Matrix metalloproteinases 9 (MMP9) is a member of the zinc-ion–dependent proteinases family and plays a pathogenic role in chronic inflammatory autoimmune diseases. However, its roles in the pathogenesis of myositis have not been elucidated. In this study, we aimed to determine the gene expression and serum level of MMP9 and their relationship with clinical features and serological parameters in myositis. Our results showed that MMP9 mRNA in peripheral blood mononuclear cells (PBMC) was upregulated in myositis patients compared to that in healthy controls. Myositis patients positive for anti-Jo1 antibodies exhibited significantly higher serum MMP9 than anti-MDA5 positive or antibody-negative patients and healthy controls. However, the presence of interstitial lung disease (ILD) did not affect MMP9 levels. We further identified that anti-Jo1-positive myositis patients showed higher numbers of white blood cells (WBC), lymphocytes and neutrophils; increased levels of creatine kinase (CK), lactate dehydrogenase (LDH), and C-reactive protein (CRP); and higher erythrocyte sedimentation rate (ESR) than anti-MDA5 positive patients. In addition, serum MMP-9 levels were positively correlated with WBCs, neutrophils, CK, CRP, ESR, and LDH in myositis patients. In vitro experiments showed that purified serum IgG from Jo-1-positive patients could stimulate PBMCs to release more MMP9 than the IgG from MDA-5-positive sera. These results indicated that increased MMP9 in anti-Jo1-positive myositis patients was associated with the extent of muscle involvement, but not pulmonary damage. The distinct pattern of serum MMP9 perhaps clarifies the differences inpathophysiology between anti-Jo1 and anti-MDA5 in patients with myositis.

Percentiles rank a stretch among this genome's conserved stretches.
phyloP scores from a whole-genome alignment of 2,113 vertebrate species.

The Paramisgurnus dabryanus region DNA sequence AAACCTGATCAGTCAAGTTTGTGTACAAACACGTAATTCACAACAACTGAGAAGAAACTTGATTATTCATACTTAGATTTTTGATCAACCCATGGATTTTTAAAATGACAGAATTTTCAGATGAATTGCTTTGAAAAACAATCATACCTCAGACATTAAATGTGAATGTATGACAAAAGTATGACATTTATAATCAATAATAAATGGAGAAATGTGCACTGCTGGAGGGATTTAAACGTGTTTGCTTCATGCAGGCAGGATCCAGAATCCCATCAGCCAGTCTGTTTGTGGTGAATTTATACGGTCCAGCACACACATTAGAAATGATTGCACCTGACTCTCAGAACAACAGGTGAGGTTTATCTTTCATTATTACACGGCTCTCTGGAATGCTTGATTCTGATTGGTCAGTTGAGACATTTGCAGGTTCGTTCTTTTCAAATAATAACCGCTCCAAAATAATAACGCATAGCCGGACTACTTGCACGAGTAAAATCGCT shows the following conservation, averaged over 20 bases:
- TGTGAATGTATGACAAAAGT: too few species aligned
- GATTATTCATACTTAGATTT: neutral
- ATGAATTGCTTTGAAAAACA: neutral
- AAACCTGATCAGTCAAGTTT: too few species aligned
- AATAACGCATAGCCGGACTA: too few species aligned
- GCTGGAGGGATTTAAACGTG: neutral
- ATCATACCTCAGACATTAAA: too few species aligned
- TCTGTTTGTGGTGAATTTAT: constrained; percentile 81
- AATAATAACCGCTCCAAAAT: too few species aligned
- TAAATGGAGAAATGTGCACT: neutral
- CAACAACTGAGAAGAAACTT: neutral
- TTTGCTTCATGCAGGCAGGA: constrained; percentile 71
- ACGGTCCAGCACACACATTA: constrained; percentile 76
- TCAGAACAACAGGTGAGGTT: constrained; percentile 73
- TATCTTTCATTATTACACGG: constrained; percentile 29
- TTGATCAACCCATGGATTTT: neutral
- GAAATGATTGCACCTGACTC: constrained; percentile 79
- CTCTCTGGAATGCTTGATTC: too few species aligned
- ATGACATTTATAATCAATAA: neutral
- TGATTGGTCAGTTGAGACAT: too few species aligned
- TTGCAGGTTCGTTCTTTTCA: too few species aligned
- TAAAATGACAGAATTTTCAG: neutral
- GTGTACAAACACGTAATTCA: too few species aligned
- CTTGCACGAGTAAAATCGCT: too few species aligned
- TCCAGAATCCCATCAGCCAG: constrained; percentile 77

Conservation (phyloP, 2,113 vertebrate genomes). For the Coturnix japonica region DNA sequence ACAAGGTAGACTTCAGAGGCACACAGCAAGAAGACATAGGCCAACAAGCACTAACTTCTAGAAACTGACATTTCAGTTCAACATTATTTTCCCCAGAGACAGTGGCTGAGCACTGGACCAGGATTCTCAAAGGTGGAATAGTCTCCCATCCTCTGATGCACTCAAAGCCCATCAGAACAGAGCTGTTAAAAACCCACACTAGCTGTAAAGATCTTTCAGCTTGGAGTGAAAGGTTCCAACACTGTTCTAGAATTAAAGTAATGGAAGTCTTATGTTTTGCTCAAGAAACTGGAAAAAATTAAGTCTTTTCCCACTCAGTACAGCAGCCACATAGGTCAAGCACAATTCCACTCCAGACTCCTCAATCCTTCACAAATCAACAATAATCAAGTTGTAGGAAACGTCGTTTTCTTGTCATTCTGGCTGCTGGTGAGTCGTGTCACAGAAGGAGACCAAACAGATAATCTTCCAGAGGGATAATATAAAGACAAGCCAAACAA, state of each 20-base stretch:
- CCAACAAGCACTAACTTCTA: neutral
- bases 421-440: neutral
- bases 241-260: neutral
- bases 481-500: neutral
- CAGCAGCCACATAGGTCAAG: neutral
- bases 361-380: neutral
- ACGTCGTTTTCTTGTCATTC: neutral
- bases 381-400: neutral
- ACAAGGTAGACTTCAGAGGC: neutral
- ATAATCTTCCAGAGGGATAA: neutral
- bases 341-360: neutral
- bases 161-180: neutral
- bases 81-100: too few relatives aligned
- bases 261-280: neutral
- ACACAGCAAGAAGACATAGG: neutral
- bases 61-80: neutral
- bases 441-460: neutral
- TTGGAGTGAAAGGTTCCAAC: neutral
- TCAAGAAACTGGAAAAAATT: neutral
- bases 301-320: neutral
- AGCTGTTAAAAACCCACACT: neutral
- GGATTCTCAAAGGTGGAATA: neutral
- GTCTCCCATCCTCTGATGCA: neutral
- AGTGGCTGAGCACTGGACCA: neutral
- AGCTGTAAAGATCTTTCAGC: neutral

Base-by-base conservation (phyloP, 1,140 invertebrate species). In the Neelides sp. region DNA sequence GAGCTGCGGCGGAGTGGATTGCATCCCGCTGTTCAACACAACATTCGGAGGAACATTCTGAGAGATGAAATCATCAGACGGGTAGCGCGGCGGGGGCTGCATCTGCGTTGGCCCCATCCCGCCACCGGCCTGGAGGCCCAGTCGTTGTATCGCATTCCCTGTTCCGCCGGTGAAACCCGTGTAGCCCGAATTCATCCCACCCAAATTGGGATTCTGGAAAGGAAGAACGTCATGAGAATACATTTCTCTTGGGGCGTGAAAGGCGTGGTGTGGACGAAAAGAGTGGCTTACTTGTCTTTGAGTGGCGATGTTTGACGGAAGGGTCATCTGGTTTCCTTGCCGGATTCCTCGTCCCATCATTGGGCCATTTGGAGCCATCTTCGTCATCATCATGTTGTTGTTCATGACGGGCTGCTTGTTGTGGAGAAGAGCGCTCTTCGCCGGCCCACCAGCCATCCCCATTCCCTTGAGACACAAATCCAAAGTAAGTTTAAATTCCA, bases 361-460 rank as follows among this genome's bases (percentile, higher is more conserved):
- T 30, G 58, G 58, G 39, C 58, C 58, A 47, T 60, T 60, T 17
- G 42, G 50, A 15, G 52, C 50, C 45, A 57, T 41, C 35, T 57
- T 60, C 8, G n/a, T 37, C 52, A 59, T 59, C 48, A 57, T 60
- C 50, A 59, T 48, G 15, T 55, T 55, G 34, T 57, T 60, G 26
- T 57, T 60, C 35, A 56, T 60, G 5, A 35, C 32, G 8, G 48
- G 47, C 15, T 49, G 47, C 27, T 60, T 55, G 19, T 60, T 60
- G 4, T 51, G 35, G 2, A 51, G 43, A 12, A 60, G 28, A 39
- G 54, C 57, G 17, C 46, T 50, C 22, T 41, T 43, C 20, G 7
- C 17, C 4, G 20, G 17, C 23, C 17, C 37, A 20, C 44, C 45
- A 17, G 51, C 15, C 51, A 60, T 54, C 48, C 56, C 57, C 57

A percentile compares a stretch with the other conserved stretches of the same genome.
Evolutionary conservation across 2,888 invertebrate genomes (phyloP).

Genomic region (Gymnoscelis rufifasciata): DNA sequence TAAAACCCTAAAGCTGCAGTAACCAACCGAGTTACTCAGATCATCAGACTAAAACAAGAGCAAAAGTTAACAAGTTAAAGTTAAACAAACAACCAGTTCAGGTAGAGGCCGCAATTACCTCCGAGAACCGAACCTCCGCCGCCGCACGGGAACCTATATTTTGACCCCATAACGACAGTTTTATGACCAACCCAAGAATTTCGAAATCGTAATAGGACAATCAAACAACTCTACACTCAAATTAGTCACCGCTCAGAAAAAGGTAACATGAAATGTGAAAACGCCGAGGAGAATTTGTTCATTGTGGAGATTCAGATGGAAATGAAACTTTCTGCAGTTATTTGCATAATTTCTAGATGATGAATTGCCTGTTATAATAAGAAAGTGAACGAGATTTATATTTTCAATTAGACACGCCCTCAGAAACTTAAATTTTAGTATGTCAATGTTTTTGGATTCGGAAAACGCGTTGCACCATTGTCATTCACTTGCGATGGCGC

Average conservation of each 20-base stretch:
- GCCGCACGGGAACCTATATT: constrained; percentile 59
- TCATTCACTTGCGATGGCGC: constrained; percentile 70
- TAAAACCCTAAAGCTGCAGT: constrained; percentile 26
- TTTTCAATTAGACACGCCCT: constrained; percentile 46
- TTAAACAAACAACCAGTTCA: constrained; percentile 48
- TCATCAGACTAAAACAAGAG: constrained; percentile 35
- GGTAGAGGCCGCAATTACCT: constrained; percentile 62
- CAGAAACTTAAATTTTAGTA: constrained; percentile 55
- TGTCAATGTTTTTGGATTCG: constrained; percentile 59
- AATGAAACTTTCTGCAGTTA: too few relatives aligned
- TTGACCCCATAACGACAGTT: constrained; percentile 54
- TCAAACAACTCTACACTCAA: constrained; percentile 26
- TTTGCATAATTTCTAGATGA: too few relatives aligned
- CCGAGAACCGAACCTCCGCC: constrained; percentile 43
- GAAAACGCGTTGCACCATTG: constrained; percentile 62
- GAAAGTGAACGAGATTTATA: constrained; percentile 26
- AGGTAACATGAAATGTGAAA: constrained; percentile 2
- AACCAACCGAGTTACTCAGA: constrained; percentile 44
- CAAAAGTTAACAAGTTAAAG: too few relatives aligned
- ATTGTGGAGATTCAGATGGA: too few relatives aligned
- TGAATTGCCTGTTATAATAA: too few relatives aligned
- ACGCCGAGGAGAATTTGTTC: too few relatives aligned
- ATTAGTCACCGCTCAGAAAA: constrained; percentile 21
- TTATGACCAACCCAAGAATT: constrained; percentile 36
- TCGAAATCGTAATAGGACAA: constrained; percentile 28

- Anti-MDA5 antibody; Anti-Jo1 antibody
ASJC Scopus subject areas
- Pathology and Forensic Medicine
- Geriatrics and Gerontology
- Clinical Neurology
- Cell Biology